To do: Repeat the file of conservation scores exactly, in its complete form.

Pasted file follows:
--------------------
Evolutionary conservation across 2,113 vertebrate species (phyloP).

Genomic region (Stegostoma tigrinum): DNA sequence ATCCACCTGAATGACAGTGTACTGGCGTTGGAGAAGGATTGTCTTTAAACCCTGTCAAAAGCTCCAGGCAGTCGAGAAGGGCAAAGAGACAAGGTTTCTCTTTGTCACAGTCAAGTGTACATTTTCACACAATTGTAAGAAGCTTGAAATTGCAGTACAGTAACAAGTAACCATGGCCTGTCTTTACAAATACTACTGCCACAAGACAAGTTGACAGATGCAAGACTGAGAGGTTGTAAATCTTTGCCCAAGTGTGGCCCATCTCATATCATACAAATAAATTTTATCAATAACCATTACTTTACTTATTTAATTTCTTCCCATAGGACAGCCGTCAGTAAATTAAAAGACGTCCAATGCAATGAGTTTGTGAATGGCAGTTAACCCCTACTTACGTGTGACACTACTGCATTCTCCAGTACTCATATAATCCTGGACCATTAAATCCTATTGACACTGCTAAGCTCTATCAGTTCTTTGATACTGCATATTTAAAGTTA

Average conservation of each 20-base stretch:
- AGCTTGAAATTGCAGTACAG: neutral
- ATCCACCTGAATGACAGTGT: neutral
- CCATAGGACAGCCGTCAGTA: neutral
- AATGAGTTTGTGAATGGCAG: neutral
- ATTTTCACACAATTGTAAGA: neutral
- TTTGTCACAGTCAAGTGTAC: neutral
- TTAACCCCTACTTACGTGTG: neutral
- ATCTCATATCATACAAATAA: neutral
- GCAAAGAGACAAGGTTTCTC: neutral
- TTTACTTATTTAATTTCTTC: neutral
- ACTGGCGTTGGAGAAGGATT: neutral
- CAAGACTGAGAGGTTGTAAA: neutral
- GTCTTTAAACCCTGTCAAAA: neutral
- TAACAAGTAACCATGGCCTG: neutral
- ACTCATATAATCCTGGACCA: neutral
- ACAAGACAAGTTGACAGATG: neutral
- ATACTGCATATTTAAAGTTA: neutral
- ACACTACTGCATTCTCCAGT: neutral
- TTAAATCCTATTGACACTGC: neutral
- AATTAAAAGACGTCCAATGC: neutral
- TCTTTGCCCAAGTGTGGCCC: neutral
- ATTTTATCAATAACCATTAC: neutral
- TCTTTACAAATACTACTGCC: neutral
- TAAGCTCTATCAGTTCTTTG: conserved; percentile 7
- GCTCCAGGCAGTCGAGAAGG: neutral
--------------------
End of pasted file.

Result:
Evolutionary conservation across 2,113 vertebrate species (phyloP).

Genomic region (Stegostoma tigrinum): DNA sequence ATCCACCTGAATGACAGTGTACTGGCGTTGGAGAAGGATTGTCTTTAAACCCTGTCAAAAGCTCCAGGCAGTCGAGAAGGGCAAAGAGACAAGGTTTCTCTTTGTCACAGTCAAGTGTACATTTTCACACAATTGTAAGAAGCTTGAAATTGCAGTACAGTAACAAGTAACCATGGCCTGTCTTTACAAATACTACTGCCACAAGACAAGTTGACAGATGCAAGACTGAGAGGTTGTAAATCTTTGCCCAAGTGTGGCCCATCTCATATCATACAAATAAATTTTATCAATAACCATTACTTTACTTATTTAATTTCTTCCCATAGGACAGCCGTCAGTAAATTAAAAGACGTCCAATGCAATGAGTTTGTGAATGGCAGTTAACCCCTACTTACGTGTGACACTACTGCATTCTCCAGTACTCATATAATCCTGGACCATTAAATCCTATTGACACTGCTAAGCTCTATCAGTTCTTTGATACTGCATATTTAAAGTTA

Average conservation of each 20-base stretch:
- AGCTTGAAATTGCAGTACAG: neutral
- ATCCACCTGAATGACAGTGT: neutral
- CCATAGGACAGCCGTCAGTA: neutral
- AATGAGTTTGTGAATGGCAG: neutral
- ATTTTCACACAATTGTAAGA: neutral
- TTTGTCACAGTCAAGTGTAC: neutral
- TTAACCCCTACTTACGTGTG: neutral
- ATCTCATATCATACAAATAA: neutral
- GCAAAGAGACAAGGTTTCTC: neutral
- TTTACTTATTTAATTTCTTC: neutral
- ACTGGCGTTGGAGAAGGATT: neutral
- CAAGACTGAGAGGTTGTAAA: neutral
- GTCTTTAAACCCTGTCAAAA: neutral
- TAACAAGTAACCATGGCCTG: neutral
- ACTCATATAATCCTGGACCA: neutral
- ACAAGACAAGTTGACAGATG: neutral
- ATACTGCATATTTAAAGTTA: neutral
- ACACTACTGCATTCTCCAGT: neutral
- TTAAATCCTATTGACACTGC: neutral
- AATTAAAAGACGTCCAATGC: neutral
- TCTTTGCCCAAGTGTGGCCC: neutral
- ATTTTATCAATAACCATTAC: neutral
- TCTTTACAAATACTACTGCC: neutral
- TAAGCTCTATCAGTTCTTTG: conserved; percentile 7
- GCTCCAGGCAGTCGAGAAGG: neutral